iQiyi founder and CEO Gong Yu talks to Liz Shackleton about the company’s production plans and how it is working on its film business with parent company Baidu.
Owned by China’s biggest search engine Baidu, video streaming platform iQiyi has been making waves this year, first by launching a film production arm, iQiyi Motion Pictures, then by cooperating with internationals film festivals including Venice to stream festival films in China.
Working with traditional film producers, iQiyi Motion Pictures plans to utilise crowdfunding, ‘big data’ and its considerable promotional and marketing resources to produce and distribute a slate of seven local films and one Hollywood film each year.
Why did you start working with film festivals in Europe and Asia?
China’s video business has two major business models – one is free but ad-supported and the other is subscription. Right now, film content focuses on subscriptions, while TV content is more ad-supported. The main reason we want to cooperate with film festivals is because we’re hoping we will secure more content to attract audiences and subscribers. As films are often premiering in festivals, we can secure content earlier than our competitors. Attending these festivals also gives us more opportunities to explore co-production.
How much interest do Chinese consumers have in European films and festivals?
Chinese audiences are mostly interested in Cannes and Venice. Although Hollywood blockbusters are popular, Chinese audiences are not really familiar with European cinema and they’re only really interested in big-budget American films. But we think interest in diverse kinds of cinema will grow as the market matures and we to offer our customers more choice.
Why step into film production?
If we have our own IP, we can use the same property to produce movies, TV series, animation and games. We can produce across multiple platforms. We’ve already established separate teams to produce the four kinds of content.
How will you work with Baidu in your content business?
We’re working with them in three ways – firstly Baidu has launched a crowdfunding platform, which is an important promotional tool as well as a way of raising funds. We have a close relationship with this team and some of the investment in our films may come from crowdfunding. Secondly, Baidu is China’s biggest search engine, so they provide us with both data and traffic. And thirdly we will collaborate on selling film tickets. Earlier this year, Baidu acquired Nuomi.com, a web-site similar to Groupon, which has an online ticketing service.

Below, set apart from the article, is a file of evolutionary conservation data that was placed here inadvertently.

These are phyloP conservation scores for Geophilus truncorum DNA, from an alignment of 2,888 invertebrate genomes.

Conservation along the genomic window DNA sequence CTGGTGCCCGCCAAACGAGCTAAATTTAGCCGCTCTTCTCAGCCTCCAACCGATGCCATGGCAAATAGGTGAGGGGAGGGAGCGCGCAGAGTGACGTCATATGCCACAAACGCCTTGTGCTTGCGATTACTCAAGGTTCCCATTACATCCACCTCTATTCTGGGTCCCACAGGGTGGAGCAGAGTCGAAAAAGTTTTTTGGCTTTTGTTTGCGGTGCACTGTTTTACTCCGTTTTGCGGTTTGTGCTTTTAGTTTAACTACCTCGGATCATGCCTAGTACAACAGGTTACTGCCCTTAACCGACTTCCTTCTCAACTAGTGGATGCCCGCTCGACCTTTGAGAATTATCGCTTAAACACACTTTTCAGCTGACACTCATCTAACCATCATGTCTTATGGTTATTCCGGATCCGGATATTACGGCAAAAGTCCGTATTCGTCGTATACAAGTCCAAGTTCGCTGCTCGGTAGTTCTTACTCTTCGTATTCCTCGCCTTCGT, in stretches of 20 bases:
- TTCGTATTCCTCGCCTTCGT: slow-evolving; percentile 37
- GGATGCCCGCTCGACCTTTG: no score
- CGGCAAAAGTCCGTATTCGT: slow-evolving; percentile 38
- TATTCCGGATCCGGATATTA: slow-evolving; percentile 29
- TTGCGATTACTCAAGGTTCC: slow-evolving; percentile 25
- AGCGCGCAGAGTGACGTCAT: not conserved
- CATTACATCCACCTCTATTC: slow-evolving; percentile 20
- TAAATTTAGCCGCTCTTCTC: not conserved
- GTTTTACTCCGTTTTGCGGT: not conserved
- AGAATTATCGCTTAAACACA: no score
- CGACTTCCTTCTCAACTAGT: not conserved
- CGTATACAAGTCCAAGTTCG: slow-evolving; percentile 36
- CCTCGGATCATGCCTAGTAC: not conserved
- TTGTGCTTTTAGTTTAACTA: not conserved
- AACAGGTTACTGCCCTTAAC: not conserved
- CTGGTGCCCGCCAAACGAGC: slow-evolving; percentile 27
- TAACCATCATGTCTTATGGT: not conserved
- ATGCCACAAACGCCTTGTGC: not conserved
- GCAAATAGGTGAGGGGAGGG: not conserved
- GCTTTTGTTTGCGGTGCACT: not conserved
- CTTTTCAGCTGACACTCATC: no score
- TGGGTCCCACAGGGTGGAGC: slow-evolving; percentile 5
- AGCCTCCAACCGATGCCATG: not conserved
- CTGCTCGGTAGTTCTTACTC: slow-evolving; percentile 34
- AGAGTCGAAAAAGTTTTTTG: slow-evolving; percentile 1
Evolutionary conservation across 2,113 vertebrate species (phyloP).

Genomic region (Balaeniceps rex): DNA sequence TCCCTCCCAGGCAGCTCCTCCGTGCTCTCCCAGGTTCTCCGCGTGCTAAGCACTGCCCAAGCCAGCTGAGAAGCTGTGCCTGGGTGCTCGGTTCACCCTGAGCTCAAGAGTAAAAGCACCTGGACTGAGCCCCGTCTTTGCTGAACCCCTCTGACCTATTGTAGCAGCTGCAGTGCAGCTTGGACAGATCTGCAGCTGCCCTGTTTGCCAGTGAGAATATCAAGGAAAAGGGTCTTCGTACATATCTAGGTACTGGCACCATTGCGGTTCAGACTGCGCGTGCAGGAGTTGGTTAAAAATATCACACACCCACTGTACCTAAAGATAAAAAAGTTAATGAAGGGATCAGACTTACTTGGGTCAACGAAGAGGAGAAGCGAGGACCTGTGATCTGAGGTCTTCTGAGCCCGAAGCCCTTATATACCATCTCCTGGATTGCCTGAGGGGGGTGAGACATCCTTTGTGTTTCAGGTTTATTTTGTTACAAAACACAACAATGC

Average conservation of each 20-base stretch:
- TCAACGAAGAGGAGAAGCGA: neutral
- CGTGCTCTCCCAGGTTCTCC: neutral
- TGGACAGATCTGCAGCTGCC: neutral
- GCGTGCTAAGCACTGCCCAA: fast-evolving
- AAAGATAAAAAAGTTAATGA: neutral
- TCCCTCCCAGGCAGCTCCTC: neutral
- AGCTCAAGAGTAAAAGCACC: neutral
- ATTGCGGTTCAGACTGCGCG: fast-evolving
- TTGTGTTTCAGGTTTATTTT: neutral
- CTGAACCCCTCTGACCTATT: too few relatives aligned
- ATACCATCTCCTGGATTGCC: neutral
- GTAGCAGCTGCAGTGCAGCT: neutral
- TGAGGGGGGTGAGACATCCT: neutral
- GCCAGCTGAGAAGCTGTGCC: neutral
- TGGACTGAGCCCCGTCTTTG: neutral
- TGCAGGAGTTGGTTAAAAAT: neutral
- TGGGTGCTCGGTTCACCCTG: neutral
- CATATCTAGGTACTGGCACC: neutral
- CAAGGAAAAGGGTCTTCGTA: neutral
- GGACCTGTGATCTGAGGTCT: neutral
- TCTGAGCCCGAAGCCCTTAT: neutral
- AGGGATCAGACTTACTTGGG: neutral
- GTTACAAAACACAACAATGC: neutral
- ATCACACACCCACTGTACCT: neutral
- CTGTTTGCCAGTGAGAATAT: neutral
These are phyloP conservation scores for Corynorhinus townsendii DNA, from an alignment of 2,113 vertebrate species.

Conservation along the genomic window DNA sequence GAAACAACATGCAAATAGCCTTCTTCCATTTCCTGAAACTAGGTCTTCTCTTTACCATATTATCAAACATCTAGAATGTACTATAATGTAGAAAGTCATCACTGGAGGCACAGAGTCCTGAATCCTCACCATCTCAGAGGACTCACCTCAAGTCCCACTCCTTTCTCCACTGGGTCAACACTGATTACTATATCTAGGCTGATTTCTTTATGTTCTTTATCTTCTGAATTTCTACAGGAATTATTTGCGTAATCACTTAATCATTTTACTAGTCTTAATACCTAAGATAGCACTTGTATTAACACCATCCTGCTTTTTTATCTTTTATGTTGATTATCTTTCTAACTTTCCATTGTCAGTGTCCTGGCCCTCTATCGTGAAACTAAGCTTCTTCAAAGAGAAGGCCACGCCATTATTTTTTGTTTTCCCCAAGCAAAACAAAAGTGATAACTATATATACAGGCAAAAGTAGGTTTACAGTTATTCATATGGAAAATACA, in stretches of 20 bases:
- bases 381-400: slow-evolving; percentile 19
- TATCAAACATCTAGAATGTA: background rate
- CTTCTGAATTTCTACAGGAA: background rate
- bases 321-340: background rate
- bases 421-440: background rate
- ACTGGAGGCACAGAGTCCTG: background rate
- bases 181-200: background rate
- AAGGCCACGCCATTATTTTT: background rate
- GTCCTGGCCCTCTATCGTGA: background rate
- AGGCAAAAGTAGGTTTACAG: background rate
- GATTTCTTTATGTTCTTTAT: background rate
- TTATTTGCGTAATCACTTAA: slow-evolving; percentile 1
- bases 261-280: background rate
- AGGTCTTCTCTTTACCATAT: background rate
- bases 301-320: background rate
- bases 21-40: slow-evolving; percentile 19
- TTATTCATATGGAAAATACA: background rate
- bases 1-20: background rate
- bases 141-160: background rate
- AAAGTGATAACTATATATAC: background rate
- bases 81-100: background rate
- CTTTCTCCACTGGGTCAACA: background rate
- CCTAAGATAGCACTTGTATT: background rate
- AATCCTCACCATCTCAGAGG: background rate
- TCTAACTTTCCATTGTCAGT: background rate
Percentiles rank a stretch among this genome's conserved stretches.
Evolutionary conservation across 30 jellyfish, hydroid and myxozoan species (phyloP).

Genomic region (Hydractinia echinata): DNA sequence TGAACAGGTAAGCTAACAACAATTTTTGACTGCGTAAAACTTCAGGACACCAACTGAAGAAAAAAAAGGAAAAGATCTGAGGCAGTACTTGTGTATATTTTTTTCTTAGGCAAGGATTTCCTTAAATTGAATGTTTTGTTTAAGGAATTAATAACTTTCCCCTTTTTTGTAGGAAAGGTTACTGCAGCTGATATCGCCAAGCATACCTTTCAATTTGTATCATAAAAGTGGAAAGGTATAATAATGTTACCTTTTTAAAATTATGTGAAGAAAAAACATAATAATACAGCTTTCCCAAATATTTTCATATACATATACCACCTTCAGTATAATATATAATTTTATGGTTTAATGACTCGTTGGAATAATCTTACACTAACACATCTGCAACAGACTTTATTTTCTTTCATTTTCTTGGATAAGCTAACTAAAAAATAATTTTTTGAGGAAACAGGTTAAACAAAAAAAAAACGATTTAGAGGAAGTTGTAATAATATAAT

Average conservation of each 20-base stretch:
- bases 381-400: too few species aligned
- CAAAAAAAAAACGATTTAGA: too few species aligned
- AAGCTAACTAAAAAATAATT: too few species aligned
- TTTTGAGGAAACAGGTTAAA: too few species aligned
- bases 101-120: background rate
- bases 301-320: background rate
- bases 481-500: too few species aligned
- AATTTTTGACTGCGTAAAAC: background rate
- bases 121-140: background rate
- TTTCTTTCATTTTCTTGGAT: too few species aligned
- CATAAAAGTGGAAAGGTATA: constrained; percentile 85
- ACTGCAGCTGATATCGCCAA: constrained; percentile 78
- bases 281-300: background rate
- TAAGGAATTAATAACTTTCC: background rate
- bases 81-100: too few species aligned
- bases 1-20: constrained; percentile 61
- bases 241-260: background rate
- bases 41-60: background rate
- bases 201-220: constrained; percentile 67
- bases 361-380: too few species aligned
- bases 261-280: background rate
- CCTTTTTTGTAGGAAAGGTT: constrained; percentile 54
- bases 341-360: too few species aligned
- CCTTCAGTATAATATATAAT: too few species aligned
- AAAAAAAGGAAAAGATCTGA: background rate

What is the business model for online ticket sales? How can internet platforms offer film tickets so cheaply?
Usually they’re not selling tickets to make profits – they’re doing it to drive users to their platforms to buy other things. Also, the newer cinemas will offer discounts to the online platforms to attract more customers. More established cinemas seldom offer these big discounts.
How will you use ‘big data’ to make films?
Among other things, big data helps us in the casting process because people like us working in this office have two characteristics – we live in big cities and we’re old. We don’t represent the mainstream audience in China, but big data can help us with that. It can tell us who are the most popular actors and actresses in China right now, and the results sometimes really surprise us. We found that young actors such as Chen Xiao and Li Yifeng and actresses Yuan Shanshan and Yang Mi are even more popular than Andy Lau or Zhang Ziyi.
Big data can also help us with storylines for TV programming and gives us more information about our user groups, which in turn helps to attract more advertisers and sponsorship.
What are the first films you are producing?
Our first investment is Jiang Wen’s Gone With The Bullets – we have equity in the film and exclusive rights for the online game and VOD. We have the option to stream the film first and will also sell it to other online platforms.
What kind of Hollywood films are you interested in?
We’re looking at studio movies that can secure a release in China, rather than independent films. We’re only interested in co-producing films that can be released theatrically, which in China usually means big-budget films with lots of special effects.
When you acquire foreign movies, do you ever buy directly from the content owner, rather than the theatrical distributor in China?
It’s a complex situation – we have direct collaboration with Hollywood studios for TVOD and SVOD on library titles and some of their newer titles. But films that are aiming for a theatrical release in China usually sell all rights to the local theatrical distributor. However, we think this model will start to change because the China market is a special case. In future, maybe the US studios will no longer sell all rights to one local Chinese distributor.